How 50 years of destructive Cold War policies helped create the Middle East of today.
Though this brief work doesn’t aim to be an exhaustive survey, it ably gets the reader up to speed on many of the disputes that have made the Middle East a flashpoint in today’s U.S. foreign policy. Khalidi (History/Columbia Univ.; The Iron Cage: The Story of the Palestinian Struggle for Statehood, 2006, etc.) places it all in context, and infuses it with sharp analysis. He writes engagingly and knowledgeably about U.S. and Soviet maneuvers that exacerbated the already severe tensions between Arab states and Israel. Both superpowers also got heavily involved in larger regional conflicts in Lebanon, Iran and Iraq. Motivated in part by fears of encroaching communism after World War II, but also by the desire to protect oil reserves, writes Khalidi, America supported and cooperated with “autocracies, kleptocracies, absolute monarchies, and other forms of despotic and authoritarian rule” in order to meet its ostensibly democratic goals. The Kurdish people in Iran, Iraq and Turkey, for example, have been repeatedly caught in the crossfire of U.S.-Soviet discord, and the author effectively shows the damage Cold War–era meddling did to the region as a whole. He also makes the case that after the collapse of the Soviet Union, the United States, without a clear rival, has followed a series of disorganized and confused policies that have turned the Middle East into the “galaxy of disorder” we see today. In the final section, Khalidi urges the need for change and suggests ways this could come about, in part, by America shifting away from decades-old policies that make little sense in today’s world.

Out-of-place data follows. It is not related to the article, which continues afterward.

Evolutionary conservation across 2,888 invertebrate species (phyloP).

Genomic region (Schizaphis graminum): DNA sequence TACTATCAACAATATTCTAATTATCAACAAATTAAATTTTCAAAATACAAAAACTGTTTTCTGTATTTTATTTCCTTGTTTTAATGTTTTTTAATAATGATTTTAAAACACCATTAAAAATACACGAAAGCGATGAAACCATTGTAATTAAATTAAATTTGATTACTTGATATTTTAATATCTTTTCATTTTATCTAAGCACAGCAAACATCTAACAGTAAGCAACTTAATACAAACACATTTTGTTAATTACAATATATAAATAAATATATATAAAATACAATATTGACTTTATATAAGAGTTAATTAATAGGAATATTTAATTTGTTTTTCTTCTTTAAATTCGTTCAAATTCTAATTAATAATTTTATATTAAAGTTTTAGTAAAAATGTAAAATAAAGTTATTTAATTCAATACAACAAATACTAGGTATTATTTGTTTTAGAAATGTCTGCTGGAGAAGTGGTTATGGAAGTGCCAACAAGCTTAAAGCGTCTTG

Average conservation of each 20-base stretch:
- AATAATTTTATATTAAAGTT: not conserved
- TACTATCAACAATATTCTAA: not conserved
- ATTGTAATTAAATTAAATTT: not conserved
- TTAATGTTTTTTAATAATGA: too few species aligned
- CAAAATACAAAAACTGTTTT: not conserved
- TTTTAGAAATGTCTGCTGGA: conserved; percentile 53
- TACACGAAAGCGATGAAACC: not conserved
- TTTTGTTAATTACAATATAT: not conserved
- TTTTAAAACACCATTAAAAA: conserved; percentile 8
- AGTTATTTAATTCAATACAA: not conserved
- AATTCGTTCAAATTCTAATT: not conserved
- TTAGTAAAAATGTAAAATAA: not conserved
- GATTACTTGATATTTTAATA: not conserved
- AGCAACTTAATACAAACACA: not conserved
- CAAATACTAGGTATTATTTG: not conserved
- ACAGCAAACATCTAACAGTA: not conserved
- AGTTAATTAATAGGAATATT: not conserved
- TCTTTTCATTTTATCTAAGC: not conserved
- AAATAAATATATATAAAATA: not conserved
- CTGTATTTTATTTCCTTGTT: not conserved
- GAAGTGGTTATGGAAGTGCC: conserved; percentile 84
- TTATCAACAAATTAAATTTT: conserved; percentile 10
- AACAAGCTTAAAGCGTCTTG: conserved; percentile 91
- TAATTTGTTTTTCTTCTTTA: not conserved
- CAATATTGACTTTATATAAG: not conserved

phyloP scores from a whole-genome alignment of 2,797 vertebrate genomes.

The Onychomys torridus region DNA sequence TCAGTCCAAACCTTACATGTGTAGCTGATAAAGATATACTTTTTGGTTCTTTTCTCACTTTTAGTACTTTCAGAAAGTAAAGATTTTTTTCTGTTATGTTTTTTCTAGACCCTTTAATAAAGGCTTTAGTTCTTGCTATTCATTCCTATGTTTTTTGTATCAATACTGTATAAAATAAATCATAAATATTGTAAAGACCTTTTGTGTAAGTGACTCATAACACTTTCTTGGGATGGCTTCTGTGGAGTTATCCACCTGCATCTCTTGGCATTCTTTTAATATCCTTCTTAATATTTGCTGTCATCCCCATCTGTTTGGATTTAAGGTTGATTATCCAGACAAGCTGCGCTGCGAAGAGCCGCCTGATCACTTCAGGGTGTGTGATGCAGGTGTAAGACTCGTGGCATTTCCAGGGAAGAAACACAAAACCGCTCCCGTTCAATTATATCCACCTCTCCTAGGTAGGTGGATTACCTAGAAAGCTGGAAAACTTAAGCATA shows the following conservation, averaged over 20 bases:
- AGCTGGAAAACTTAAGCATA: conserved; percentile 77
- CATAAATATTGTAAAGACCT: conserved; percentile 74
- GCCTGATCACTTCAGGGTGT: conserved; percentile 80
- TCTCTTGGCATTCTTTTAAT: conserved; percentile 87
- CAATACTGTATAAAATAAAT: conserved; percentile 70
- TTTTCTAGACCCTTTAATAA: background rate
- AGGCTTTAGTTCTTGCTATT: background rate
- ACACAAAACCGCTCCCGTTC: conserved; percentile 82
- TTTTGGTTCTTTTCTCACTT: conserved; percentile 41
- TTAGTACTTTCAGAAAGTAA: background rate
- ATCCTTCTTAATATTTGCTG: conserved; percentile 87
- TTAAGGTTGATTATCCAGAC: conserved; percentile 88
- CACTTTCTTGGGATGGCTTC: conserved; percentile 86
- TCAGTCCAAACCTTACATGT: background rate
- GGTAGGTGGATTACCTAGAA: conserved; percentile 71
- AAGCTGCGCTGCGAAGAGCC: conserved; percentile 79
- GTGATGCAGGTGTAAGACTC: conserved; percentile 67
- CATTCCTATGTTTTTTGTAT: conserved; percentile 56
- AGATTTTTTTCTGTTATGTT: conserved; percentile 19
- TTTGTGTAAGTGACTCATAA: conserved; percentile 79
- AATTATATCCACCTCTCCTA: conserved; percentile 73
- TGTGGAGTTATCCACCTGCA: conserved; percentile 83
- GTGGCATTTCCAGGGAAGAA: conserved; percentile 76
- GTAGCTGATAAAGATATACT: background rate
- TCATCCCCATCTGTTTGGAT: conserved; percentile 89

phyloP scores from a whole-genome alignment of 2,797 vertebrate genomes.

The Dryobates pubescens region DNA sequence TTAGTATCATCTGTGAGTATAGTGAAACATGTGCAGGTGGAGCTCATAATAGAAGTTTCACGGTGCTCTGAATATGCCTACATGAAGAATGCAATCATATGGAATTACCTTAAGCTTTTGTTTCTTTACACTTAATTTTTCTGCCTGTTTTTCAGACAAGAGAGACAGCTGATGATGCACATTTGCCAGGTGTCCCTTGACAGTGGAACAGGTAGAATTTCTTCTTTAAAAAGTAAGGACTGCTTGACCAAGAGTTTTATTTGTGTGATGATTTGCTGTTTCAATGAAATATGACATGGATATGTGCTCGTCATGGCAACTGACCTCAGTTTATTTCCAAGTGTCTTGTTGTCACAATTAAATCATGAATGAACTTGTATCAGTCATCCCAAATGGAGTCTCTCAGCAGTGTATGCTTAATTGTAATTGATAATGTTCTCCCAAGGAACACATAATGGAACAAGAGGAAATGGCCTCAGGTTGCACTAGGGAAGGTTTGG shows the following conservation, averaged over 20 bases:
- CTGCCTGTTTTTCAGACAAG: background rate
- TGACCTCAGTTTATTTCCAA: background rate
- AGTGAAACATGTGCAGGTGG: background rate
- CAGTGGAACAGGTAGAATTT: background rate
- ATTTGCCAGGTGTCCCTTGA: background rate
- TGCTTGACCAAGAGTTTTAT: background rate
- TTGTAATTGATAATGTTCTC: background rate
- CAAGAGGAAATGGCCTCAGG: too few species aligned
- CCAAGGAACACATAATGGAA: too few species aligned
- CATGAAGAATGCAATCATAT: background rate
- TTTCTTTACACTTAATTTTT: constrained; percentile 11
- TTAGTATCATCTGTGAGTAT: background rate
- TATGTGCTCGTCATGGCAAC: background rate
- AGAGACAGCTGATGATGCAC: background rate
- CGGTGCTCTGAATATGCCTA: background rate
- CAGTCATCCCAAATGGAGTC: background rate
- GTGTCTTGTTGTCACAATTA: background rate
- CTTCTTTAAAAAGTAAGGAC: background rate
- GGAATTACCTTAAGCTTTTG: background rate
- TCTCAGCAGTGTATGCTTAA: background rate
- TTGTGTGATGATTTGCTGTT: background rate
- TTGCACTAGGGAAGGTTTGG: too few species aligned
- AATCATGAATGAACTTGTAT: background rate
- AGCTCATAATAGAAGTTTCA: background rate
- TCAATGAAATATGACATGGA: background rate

Concise look at a crucial period in one of the world’s most explosive regions.